ITAE Group, Unit 6 Roman Park, Claymore,

Tame Valley Industrial Estate, Tamworth B77 5DQ

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Booking conditions

  • Bookings made under the same email address will be seated together

  • All tickets are non-refundable and non-transferable

  • Food and drinks to be purchased seperately 

  • Organiser reserves the right to refuse admission

  • Valid ID will required at the event from all persons admitted on a discounted ticket

  • All participants must be +14

  • Recording of live footage is not permitted

  • Other T&C's apply with can be viewed by following the link below

  • Changes to the programme or the offer may be made at any point before or during the show.

  • Is the anatomy human? No. The anatomy is of swine origin. Identical in size and structure.

Organiser retains the right to cancel or postpone the event, in which case a full refund will be offered.

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 Copyright 2020 

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VAT Registration: 265642586

Complaints should be emailed to info@anatomylablive.co.uk

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Another outstanding educational event brought to you by the ITAE Group.

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The ITAE Group operates a strict no refund or transfer policy on all tickets once purchased. Occasionally the ITAE Group may offer a refund to guests should the event be cancelled or postponed due to circumstances beyond our control. As per your consumer rights, you are entitled to a refund of the face value or any tickets purchased in associated with the event that that been cancelled or postponed. Should an event be affected by a cancellation or postponement, you will be notified by email using the email address inputted during the transaction. Please note, it is your responsibility to enter an accurate email address and ensure your mail box settings are updated to receive ITAE Group email correspondence. We advise you to monitor your general mailbox as well as spam and junk folders on a regular basis. You will have 7 days from the date of the email to contact our guest experience team using the online process as set out in our correspondence. Please note that refund request can take 14 days to be processed and 14 days to be credited back into your account. Booking fees are non refundable unless covered by the optional booking fee protection. 

It's a twin thing


With twin pregnancies often presenting as emergencies to the obstetric team, this week we dive into the embryology and how twins develop.

There are two mechanisms which can produce twins:

- Monozygotic – where one sperm fertilises one egg but this subsequently splits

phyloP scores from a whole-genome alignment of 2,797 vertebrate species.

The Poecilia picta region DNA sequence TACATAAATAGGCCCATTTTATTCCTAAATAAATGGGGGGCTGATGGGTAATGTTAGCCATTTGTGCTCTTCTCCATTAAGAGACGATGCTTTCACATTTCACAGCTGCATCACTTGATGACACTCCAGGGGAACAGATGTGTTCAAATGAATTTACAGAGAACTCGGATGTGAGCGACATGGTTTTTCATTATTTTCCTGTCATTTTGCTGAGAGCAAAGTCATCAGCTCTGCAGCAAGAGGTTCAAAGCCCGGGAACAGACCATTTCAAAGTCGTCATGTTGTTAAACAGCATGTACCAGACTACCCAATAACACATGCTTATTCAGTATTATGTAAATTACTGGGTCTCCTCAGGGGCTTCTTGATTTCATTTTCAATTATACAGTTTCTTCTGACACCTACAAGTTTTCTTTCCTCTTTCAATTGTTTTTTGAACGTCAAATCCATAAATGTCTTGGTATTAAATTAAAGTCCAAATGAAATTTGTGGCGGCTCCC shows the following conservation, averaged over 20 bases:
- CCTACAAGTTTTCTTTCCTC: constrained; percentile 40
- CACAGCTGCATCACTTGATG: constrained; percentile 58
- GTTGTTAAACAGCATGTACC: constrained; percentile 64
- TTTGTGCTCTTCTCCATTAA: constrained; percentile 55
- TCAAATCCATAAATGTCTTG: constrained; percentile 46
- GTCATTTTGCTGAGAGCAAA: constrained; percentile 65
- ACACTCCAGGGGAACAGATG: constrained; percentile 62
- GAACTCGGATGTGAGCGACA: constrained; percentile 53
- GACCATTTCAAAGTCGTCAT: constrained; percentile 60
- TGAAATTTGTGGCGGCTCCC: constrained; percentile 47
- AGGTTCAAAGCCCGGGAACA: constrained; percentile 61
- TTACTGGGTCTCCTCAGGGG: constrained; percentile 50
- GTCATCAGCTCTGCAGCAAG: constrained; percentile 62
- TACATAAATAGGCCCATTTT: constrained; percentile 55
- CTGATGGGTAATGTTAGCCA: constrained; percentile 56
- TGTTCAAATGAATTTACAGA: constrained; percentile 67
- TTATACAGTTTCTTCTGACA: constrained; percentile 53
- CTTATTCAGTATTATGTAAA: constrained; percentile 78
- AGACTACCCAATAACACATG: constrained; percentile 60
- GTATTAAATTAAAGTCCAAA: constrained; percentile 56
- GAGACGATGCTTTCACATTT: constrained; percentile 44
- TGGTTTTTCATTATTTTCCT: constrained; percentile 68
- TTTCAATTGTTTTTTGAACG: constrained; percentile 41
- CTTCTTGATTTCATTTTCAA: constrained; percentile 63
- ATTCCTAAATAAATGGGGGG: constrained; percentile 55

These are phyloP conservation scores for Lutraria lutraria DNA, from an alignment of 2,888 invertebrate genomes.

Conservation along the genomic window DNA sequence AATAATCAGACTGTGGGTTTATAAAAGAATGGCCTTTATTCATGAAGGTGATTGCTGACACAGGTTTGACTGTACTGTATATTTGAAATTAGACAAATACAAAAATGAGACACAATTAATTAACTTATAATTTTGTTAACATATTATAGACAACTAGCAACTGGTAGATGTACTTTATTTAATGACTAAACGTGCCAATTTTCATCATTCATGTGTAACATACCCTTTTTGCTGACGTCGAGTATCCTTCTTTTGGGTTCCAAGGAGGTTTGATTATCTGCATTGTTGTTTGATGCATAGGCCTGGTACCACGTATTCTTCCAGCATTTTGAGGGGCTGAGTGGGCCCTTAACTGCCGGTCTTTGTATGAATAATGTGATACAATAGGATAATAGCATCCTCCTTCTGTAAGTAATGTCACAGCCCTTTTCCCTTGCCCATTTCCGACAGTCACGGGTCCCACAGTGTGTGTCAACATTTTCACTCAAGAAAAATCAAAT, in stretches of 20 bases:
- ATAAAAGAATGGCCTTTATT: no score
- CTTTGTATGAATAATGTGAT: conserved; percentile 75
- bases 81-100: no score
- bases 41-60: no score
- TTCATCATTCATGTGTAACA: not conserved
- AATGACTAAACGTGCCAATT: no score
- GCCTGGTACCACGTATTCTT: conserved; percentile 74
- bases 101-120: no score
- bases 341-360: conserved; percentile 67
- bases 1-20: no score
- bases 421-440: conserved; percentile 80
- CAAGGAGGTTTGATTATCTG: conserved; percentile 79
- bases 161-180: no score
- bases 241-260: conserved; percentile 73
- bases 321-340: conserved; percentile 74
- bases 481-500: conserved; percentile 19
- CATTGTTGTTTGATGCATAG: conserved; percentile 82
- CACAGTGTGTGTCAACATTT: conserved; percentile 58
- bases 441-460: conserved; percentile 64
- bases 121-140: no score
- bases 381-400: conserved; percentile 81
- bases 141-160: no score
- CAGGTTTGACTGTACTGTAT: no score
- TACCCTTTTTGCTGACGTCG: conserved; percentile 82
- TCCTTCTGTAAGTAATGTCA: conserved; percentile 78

- Dizygotic – fertilisation of two separate eggs occur


The dizygotic twin will not be identical and occurs in around 70% of twin pregnancies, whereas monozygotic twins will be identical.


In monozygotic division can occur at different points in early pregnancy. Depending on the day post conception that the split occurs determines the fetal environment. If the division occurs early on in, before day 3, then each foetus has their own placenta and amniotic sac. Whereas if the division happens after day 9 then the two babies share a placenta and an amniotic sac. If the division occurs between these, then the babies share a placenta but have separate amniotic sacs. This is due to the times at which the cells differentiate to form the placenta. On day 4 trophoblasts start appearing to form a sphere inside which is the inner cell mass. The trophoblasts are the cells that develop to form the placenta and outer layer of membrane encapsulating the foetus. The inner cell mass will form the foetus and the amniotic sac, therefore splitting at this stage leads to one placenta but two amniotic sacs. On day 9 the inner cells differentiate to form the yolk sac and amniotic sac, so splitting at this point means the babies share both a placenta and an amniotic sac.

A complication of having twins is something called twin to twin transfusion. This only occurs in twins that share a placenta. The blood vessels connect within the placenta and divert blood from one foetus to the other. Over time this can result in the recipient foetus receiving a much greater blood supply than the donor foetus. Leading to a greater blood volume in the recipient therefore strain on the cardiovascular system and a greater volume of amniotic fluid. Sometimes delivery is the only treatment.


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